Figure 1: Approach to high risk screening for thalassemia

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It is estimated that about 1,00,000 children with transfusion-dependent thalassemia are born worldwide annually, out of which 8,000-10,000 are born in India. Cost of optimal treatment for 50,000 children will be Rs. 6.25-10 billion and expected to rise by about Rs. 100 crore every year due to additional children born every year. 40% of 8,000 blood units collected in Red Cross Blood banks are taken up for transfusion of these children. [18] Carrier frequency ranges from 3% to 17%. [4],[19] Sindhi community residing in and around Wardha is a high-risk community for thalassemia and accounts for most of the thalassemic patients in the region. Prevalence of thalassemia in the Sindhi community residing in and around Wardha in this study ,using Nestroft is 36.36%. Gene frequency using HbA 2 quantification as the gold standard is 17.2%.

Result of studies on prevalence of β thalassemia trait in Sindhi communities are given in [Table 3]. Thalassemia, as was initially believed is clearly not restricted to the Mediterranean regions but also prevalent in Indian Subcontinent in different castes and communities like Gujaratis, Khoja, Bora, Sindhis, Punjabis, Baniyas and different religions such as Muslims, Jains, etc. [1] Large-scale population surveys undertaken in India showed incidence of β thalassemia in Bengalis to be 3.7%. Chaterjee et al. [20] and Sen et al. [21] found the incidence of β-globin chain mutations up to 20% in tribals of Eastern India. Mathur et al. [22] found incidence to be 1.37% in Uttar Pradesh (immigrant population). Balgir et al. [23] found the prevalence of β thalassemia trait to be 18.2%, β thalassemia major 5.3%, and thalassemia intermedia 0.5% in Orissa. Ramot et al. [24] found an incidence of 16.6% in Kerala Jews. Verma [25] found thalassemia to contribute 8.8% of entire burden of genetic disorder in India and found that β thalassemia has a frequency of 1 in 2,700 births. In another study, incidence in Halai Lohanas was found to be 17.24%. [26]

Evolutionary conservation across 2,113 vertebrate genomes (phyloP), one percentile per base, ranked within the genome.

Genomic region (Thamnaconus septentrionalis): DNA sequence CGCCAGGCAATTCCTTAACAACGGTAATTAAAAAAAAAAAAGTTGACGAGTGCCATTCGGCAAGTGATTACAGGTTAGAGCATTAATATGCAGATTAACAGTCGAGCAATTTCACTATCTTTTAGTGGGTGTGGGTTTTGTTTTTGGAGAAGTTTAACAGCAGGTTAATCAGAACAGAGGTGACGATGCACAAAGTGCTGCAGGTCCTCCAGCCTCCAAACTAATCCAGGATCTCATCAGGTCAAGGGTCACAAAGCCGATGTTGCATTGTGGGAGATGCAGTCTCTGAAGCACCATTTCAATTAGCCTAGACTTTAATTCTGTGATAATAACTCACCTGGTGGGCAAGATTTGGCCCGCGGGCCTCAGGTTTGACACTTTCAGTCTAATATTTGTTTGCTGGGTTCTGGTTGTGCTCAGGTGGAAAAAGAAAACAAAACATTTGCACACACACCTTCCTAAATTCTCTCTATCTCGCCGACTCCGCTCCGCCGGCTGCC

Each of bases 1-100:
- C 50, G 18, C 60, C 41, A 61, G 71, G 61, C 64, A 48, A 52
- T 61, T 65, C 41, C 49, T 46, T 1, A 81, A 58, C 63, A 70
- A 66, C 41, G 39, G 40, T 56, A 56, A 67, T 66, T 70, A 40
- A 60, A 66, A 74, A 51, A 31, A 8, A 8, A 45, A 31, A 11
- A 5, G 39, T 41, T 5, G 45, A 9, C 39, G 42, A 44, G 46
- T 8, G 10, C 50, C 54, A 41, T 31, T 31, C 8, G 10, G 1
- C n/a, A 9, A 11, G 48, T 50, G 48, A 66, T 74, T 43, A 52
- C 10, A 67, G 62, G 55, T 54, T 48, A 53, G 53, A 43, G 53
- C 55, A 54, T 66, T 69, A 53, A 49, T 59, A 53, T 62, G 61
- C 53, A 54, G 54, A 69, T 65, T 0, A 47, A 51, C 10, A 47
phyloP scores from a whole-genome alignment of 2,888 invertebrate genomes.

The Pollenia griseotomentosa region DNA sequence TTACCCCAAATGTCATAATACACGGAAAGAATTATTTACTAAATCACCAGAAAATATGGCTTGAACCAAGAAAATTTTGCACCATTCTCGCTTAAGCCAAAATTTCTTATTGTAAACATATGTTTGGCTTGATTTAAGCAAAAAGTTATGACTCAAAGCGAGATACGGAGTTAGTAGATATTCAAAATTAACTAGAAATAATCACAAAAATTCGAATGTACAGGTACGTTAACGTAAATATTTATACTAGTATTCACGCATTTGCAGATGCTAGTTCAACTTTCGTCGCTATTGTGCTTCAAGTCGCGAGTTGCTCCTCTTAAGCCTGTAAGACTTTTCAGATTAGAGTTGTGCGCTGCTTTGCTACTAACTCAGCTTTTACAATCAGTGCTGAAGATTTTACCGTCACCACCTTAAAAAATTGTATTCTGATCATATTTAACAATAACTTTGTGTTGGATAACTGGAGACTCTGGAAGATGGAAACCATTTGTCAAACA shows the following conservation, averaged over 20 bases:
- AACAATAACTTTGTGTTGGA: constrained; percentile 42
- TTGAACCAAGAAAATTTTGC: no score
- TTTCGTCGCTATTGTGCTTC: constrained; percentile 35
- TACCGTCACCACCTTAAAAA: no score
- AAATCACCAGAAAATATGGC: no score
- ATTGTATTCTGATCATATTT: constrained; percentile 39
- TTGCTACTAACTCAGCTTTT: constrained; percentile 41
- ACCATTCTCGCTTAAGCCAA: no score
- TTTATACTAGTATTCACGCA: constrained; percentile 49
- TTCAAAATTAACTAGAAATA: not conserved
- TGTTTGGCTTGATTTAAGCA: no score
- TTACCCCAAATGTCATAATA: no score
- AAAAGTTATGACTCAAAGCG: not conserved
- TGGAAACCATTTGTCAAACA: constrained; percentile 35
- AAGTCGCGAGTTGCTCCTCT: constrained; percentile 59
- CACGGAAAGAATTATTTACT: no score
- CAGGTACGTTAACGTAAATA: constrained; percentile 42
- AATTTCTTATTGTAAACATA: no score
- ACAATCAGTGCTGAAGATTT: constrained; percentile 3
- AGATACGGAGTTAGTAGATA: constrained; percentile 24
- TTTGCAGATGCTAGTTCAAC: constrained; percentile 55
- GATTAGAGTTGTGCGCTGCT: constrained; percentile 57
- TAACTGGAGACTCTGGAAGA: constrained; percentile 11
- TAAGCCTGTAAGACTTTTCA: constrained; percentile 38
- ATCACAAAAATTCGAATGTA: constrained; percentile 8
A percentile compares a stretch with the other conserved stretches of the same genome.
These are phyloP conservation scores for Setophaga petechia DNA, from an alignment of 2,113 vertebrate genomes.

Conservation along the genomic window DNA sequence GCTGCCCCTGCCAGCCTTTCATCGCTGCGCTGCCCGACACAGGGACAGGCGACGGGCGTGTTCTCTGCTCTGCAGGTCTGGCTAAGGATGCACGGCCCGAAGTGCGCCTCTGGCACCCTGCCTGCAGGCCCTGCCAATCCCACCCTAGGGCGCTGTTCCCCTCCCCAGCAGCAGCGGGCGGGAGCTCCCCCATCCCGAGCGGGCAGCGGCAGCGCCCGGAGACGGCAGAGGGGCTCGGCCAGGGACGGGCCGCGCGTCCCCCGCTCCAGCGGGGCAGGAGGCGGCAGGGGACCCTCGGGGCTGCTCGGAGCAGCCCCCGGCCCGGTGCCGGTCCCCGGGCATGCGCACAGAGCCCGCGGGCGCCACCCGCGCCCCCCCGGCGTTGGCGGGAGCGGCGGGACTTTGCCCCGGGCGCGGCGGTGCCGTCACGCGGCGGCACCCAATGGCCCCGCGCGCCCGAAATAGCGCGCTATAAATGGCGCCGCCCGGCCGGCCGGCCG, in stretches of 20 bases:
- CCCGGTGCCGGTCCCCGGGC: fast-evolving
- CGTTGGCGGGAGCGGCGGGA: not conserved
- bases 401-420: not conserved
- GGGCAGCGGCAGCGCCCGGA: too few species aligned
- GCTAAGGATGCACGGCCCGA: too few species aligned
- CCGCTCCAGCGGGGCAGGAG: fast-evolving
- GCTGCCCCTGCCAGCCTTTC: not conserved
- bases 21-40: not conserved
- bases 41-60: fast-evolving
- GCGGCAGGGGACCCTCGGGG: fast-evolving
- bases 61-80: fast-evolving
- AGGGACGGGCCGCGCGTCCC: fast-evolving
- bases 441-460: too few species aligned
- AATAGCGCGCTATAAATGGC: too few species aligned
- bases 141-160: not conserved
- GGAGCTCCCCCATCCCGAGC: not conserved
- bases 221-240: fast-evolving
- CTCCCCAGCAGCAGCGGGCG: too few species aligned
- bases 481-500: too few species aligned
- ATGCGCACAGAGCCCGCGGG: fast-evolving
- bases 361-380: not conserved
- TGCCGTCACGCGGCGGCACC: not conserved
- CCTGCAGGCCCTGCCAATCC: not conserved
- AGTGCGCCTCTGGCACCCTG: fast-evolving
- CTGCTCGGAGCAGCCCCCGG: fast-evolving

Table 3: Result of Prevalence studies in Sindhi Community


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The prevalence in this study is higher probably as there have been no attempts to screen individuals or prevent marriage between carriers, and marriage in the same closely knit community over the years have resulted in higher prevalence. All the previous studies have been conducted in urban areas with a greater degree of awareness, underlying the importance of urgent intervention in rural areas. Family history of thalassemia in 12% and history of consanguinity in 5% of screened population may have been responsible for higher prevalence.